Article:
Col. Phillip Roubard, 8th Belgian Hussars, Commanding Officer, Dutch-Belgian Division

Col. Neil Henderson to Commanding Officer, 6th Division

Col. Jack Nazor to Commanding Officer, 5th Division 


Ladies and Gentlemen: George, by the Grace of God, of the United Kingdom of Great Britain and Ireland, and of the British Dominions beyond the seas, King, Defender of the Faith, does hereby order the promotion of the following officers for their continued success against the French and for their diligent discharge of their duties:

New Commissions

Lt. Michael Davies to 12th Prince of Wales Light Dragoons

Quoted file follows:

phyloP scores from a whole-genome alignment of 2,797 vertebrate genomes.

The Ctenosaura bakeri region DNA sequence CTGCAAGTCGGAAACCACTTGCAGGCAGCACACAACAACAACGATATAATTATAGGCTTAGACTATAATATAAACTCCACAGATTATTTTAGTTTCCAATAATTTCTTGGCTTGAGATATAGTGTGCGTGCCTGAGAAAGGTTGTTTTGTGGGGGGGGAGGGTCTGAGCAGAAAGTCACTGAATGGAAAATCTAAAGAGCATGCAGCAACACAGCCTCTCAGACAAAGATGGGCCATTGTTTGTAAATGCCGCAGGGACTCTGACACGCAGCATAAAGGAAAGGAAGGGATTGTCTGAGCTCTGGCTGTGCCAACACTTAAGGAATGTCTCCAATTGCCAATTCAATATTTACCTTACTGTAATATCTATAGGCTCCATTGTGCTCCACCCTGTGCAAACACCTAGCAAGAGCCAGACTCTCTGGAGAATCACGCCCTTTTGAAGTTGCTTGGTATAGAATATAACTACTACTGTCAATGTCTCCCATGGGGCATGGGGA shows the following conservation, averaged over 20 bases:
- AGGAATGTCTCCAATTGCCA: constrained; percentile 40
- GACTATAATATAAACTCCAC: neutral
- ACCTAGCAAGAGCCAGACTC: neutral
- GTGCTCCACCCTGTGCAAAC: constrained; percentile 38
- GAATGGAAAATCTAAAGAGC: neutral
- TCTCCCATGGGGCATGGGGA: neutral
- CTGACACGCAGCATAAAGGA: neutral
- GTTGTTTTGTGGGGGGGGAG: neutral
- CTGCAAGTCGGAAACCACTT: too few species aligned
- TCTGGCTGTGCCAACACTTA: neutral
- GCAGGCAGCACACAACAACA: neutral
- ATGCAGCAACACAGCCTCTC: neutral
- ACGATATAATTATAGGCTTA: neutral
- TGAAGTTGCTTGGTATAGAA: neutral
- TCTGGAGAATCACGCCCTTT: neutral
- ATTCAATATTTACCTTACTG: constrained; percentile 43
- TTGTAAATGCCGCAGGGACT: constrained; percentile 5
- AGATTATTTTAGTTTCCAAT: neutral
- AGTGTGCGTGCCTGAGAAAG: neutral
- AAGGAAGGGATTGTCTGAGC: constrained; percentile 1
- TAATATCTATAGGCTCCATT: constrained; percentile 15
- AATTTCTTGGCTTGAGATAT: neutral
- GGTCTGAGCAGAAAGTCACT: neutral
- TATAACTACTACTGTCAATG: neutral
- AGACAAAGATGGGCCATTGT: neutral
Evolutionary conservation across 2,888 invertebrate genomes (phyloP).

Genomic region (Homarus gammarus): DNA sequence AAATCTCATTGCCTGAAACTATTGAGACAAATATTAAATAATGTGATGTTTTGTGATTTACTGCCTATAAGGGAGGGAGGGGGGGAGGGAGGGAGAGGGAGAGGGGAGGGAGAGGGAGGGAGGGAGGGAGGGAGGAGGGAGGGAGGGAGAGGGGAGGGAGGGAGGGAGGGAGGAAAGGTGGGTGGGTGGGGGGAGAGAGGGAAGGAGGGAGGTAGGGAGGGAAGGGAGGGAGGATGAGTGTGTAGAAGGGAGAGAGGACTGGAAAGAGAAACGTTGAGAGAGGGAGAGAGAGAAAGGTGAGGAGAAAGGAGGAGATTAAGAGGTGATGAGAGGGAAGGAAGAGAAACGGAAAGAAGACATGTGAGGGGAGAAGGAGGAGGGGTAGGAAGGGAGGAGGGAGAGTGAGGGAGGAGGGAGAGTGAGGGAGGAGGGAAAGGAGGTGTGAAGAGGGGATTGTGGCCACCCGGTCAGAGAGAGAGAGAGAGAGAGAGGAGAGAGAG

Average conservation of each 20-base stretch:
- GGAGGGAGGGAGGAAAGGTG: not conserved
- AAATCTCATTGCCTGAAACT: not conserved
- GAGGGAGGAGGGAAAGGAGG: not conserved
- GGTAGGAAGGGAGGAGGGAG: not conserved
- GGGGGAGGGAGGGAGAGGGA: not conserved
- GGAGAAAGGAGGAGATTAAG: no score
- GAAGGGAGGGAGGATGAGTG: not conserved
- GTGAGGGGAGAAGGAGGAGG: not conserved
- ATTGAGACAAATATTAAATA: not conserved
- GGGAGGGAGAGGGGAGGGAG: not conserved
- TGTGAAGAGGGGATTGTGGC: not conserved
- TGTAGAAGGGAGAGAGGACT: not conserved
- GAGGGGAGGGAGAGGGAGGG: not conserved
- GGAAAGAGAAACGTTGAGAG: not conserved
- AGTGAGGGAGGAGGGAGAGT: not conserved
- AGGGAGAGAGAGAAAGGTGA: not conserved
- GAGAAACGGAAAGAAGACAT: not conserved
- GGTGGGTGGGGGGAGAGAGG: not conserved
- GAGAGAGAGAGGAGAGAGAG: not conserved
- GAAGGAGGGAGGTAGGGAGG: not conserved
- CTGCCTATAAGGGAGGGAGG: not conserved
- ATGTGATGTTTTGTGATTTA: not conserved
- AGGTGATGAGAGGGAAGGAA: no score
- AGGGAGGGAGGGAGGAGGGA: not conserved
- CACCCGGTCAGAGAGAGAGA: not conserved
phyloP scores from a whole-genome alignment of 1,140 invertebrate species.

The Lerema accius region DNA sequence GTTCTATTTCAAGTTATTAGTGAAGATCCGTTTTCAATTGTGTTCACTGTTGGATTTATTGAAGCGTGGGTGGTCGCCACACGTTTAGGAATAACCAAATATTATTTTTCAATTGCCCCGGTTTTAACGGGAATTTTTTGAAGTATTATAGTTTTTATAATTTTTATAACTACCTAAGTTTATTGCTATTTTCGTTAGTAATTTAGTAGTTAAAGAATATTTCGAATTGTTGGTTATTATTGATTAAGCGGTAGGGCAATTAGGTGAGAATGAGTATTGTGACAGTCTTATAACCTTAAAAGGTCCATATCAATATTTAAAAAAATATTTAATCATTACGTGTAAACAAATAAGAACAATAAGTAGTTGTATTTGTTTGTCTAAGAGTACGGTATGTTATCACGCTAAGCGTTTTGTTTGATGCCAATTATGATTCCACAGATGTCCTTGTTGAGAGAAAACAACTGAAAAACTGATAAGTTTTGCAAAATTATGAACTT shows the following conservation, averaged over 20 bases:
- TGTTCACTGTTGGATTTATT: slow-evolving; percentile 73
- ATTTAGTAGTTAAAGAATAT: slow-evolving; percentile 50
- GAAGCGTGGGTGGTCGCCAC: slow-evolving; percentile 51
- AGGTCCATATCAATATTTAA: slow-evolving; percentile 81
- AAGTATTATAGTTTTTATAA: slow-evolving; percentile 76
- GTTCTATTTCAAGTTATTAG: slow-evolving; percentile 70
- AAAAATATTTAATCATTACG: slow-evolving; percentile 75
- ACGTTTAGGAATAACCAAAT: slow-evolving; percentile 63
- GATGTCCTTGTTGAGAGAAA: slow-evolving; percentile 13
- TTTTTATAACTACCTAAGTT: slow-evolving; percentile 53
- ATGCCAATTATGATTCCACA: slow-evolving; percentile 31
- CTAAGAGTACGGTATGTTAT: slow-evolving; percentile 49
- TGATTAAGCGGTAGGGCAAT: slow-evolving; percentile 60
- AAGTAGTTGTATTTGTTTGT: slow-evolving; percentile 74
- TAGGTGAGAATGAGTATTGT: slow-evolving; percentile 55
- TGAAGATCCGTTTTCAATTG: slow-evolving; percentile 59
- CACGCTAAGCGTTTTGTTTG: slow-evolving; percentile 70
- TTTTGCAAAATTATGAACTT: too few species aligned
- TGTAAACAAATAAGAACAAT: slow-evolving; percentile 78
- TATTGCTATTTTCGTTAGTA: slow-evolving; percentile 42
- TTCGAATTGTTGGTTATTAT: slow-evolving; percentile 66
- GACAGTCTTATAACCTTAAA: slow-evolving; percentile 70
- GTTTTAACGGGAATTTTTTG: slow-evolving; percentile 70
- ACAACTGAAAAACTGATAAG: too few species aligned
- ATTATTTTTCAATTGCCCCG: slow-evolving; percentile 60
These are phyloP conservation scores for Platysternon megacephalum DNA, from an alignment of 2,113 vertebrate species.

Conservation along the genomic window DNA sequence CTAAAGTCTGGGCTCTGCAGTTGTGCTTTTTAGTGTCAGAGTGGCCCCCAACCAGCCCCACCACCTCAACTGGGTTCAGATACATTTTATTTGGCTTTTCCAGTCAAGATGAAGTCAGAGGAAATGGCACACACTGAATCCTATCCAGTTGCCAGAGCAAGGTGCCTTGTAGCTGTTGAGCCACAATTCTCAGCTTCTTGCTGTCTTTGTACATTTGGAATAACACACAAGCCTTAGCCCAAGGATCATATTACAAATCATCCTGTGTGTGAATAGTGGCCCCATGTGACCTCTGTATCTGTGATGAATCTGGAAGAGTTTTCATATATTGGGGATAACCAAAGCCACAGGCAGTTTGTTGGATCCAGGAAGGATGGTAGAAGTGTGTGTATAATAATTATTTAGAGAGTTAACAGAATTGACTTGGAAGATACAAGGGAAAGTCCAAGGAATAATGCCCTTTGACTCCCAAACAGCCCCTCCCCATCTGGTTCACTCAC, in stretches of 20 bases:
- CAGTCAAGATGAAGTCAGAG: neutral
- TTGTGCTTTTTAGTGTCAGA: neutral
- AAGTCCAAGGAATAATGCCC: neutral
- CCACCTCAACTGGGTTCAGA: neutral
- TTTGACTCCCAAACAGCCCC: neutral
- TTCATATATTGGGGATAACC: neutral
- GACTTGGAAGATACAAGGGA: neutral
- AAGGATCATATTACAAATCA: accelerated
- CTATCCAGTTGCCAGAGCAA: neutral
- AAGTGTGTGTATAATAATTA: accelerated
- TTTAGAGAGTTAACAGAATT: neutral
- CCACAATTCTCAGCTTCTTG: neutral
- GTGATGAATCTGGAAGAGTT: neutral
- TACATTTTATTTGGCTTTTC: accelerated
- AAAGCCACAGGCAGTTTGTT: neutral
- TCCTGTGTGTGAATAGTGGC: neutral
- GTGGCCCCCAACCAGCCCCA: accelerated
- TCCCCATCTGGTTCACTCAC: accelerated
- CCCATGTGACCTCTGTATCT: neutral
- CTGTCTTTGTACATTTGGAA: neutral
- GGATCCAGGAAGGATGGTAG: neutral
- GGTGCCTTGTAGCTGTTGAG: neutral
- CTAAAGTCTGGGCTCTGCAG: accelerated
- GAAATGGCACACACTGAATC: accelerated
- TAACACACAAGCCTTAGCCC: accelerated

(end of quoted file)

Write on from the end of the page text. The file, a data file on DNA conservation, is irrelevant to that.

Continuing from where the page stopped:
Capt. (bvt.) Doug Hocking to Brunswick Kavallerie Brigade

Lt. Mike Rea to 1st Line Battalion, King's German Legion

Lt. M. Nelms to 78th Regiment, Ross-shire Buffs

Lt. Robert Thoyts to 11th Light Dragoons

Lt. Vaughn Brameley to 16th Light Dragoons

Lt. Kodama to 32nd Regiment of Foot

Lt. Bob Breen to First Foreign Battalion

Lt. Marco Bijl to Battalion Nationale Militie No. 8

Lt. Alan Taylor to Brunswick Lancers

Lt. Manka to 5th Line Battalion, King's German Legion

Lt. David Hatch to 8th Line Battalion, King's German Legion

Lt. Rick Nettleton to 37th Regiment of Foot



Lt. Hans de Visser, 4th Dutch Lt. Dragoons, to Captain, to Major

Capt. Robert Thoyts, 11th Lt. Dragoons, Major

Lt. Col. Greg Hanbach, 1st Reg't of Foot, to Colonel

Lt. Col. Ian Travers, 2nd Dragoons (Scots Greys) to Colonel

Lt. Col. Neil Henderson, 6th Division, to Colonel

Lt. Col. Jack Nazor, 5th Division, to Colonel

Lt. Col. Phillip Roubard, 8th Belgain Hussars, to Colonel

Maj. Terry Lubka, 7th Hussars, to Lt. Colonel

Capt. (bvt.) Doug Hocking, Brunswick Kavallerie Brigade, to Major